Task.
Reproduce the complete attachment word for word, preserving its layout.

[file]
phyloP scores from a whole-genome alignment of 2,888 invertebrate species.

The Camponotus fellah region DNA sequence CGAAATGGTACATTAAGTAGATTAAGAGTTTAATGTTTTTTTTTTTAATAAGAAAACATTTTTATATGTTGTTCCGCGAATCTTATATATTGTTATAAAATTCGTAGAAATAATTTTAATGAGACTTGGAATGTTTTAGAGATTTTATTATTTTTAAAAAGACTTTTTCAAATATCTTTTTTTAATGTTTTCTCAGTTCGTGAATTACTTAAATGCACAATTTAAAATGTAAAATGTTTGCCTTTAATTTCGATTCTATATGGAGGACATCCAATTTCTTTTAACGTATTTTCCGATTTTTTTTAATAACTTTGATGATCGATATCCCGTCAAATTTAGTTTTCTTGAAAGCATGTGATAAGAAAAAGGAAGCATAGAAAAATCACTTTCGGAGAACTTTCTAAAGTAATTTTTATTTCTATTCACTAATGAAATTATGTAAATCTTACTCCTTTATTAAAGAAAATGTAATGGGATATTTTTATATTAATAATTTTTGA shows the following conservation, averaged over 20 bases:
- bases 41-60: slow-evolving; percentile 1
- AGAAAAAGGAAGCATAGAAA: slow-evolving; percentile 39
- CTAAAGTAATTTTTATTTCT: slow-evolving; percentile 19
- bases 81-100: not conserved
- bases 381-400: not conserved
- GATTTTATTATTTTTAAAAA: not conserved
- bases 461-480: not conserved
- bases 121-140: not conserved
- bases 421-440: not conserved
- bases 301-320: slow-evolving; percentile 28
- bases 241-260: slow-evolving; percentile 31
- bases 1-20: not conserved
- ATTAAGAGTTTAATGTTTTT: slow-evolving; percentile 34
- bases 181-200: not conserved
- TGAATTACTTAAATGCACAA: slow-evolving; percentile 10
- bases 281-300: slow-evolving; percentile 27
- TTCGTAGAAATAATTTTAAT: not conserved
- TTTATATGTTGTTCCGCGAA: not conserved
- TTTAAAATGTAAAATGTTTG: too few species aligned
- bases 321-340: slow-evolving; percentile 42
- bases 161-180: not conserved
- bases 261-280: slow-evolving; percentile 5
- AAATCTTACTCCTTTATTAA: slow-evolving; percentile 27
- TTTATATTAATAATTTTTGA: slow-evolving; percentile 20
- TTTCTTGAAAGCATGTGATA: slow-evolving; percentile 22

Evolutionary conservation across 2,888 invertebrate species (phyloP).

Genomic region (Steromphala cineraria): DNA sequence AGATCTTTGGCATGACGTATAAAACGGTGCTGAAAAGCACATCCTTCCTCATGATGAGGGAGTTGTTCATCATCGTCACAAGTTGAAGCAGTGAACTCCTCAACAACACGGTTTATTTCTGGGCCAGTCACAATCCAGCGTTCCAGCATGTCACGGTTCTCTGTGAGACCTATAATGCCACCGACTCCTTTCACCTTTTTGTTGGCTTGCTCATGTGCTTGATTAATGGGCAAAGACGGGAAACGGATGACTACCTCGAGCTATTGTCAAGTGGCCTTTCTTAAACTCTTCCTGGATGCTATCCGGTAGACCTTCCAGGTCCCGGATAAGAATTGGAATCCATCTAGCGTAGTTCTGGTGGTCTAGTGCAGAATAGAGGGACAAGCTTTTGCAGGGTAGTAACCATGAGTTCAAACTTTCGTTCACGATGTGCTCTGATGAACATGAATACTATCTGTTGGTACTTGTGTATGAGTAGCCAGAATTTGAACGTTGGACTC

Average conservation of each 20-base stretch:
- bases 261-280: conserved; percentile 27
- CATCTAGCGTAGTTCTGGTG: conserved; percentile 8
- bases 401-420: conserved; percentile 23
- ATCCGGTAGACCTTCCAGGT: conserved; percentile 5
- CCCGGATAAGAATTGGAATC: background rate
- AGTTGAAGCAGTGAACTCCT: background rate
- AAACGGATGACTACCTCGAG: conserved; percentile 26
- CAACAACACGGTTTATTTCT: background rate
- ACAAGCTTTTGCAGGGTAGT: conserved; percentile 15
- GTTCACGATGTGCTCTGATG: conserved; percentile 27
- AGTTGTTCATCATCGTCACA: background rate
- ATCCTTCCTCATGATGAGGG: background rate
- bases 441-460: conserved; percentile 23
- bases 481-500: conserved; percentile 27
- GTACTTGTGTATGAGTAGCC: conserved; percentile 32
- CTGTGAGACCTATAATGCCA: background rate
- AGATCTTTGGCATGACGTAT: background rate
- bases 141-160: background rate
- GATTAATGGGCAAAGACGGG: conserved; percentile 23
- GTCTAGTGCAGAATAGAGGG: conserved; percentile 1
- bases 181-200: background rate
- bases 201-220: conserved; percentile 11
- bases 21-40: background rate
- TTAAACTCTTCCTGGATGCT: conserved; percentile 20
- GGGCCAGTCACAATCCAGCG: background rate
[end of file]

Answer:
phyloP scores from a whole-genome alignment of 2,888 invertebrate species.

The Camponotus fellah region DNA sequence CGAAATGGTACATTAAGTAGATTAAGAGTTTAATGTTTTTTTTTTTAATAAGAAAACATTTTTATATGTTGTTCCGCGAATCTTATATATTGTTATAAAATTCGTAGAAATAATTTTAATGAGACTTGGAATGTTTTAGAGATTTTATTATTTTTAAAAAGACTTTTTCAAATATCTTTTTTTAATGTTTTCTCAGTTCGTGAATTACTTAAATGCACAATTTAAAATGTAAAATGTTTGCCTTTAATTTCGATTCTATATGGAGGACATCCAATTTCTTTTAACGTATTTTCCGATTTTTTTTAATAACTTTGATGATCGATATCCCGTCAAATTTAGTTTTCTTGAAAGCATGTGATAAGAAAAAGGAAGCATAGAAAAATCACTTTCGGAGAACTTTCTAAAGTAATTTTTATTTCTATTCACTAATGAAATTATGTAAATCTTACTCCTTTATTAAAGAAAATGTAATGGGATATTTTTATATTAATAATTTTTGA shows the following conservation, averaged over 20 bases:
- bases 41-60: slow-evolving; percentile 1
- AGAAAAAGGAAGCATAGAAA: slow-evolving; percentile 39
- CTAAAGTAATTTTTATTTCT: slow-evolving; percentile 19
- bases 81-100: not conserved
- bases 381-400: not conserved
- GATTTTATTATTTTTAAAAA: not conserved
- bases 461-480: not conserved
- bases 121-140: not conserved
- bases 421-440: not conserved
- bases 301-320: slow-evolving; percentile 28
- bases 241-260: slow-evolving; percentile 31
- bases 1-20: not conserved
- ATTAAGAGTTTAATGTTTTT: slow-evolving; percentile 34
- bases 181-200: not conserved
- TGAATTACTTAAATGCACAA: slow-evolving; percentile 10
- bases 281-300: slow-evolving; percentile 27
- TTCGTAGAAATAATTTTAAT: not conserved
- TTTATATGTTGTTCCGCGAA: not conserved
- TTTAAAATGTAAAATGTTTG: too few species aligned
- bases 321-340: slow-evolving; percentile 42
- bases 161-180: not conserved
- bases 261-280: slow-evolving; percentile 5
- AAATCTTACTCCTTTATTAA: slow-evolving; percentile 27
- TTTATATTAATAATTTTTGA: slow-evolving; percentile 20
- TTTCTTGAAAGCATGTGATA: slow-evolving; percentile 22

Evolutionary conservation across 2,888 invertebrate species (phyloP).

Genomic region (Steromphala cineraria): DNA sequence AGATCTTTGGCATGACGTATAAAACGGTGCTGAAAAGCACATCCTTCCTCATGATGAGGGAGTTGTTCATCATCGTCACAAGTTGAAGCAGTGAACTCCTCAACAACACGGTTTATTTCTGGGCCAGTCACAATCCAGCGTTCCAGCATGTCACGGTTCTCTGTGAGACCTATAATGCCACCGACTCCTTTCACCTTTTTGTTGGCTTGCTCATGTGCTTGATTAATGGGCAAAGACGGGAAACGGATGACTACCTCGAGCTATTGTCAAGTGGCCTTTCTTAAACTCTTCCTGGATGCTATCCGGTAGACCTTCCAGGTCCCGGATAAGAATTGGAATCCATCTAGCGTAGTTCTGGTGGTCTAGTGCAGAATAGAGGGACAAGCTTTTGCAGGGTAGTAACCATGAGTTCAAACTTTCGTTCACGATGTGCTCTGATGAACATGAATACTATCTGTTGGTACTTGTGTATGAGTAGCCAGAATTTGAACGTTGGACTC

Average conservation of each 20-base stretch:
- bases 261-280: conserved; percentile 27
- CATCTAGCGTAGTTCTGGTG: conserved; percentile 8
- bases 401-420: conserved; percentile 23
- ATCCGGTAGACCTTCCAGGT: conserved; percentile 5
- CCCGGATAAGAATTGGAATC: background rate
- AGTTGAAGCAGTGAACTCCT: background rate
- AAACGGATGACTACCTCGAG: conserved; percentile 26
- CAACAACACGGTTTATTTCT: background rate
- ACAAGCTTTTGCAGGGTAGT: conserved; percentile 15
- GTTCACGATGTGCTCTGATG: conserved; percentile 27
- AGTTGTTCATCATCGTCACA: background rate
- ATCCTTCCTCATGATGAGGG: background rate
- bases 441-460: conserved; percentile 23
- bases 481-500: conserved; percentile 27
- GTACTTGTGTATGAGTAGCC: conserved; percentile 32
- CTGTGAGACCTATAATGCCA: background rate
- AGATCTTTGGCATGACGTAT: background rate
- bases 141-160: background rate
- GATTAATGGGCAAAGACGGG: conserved; percentile 23
- GTCTAGTGCAGAATAGAGGG: conserved; percentile 1
- bases 181-200: background rate
- bases 201-220: conserved; percentile 11
- bases 21-40: background rate
- TTAAACTCTTCCTGGATGCT: conserved; percentile 20
- GGGCCAGTCACAATCCAGCG: background rate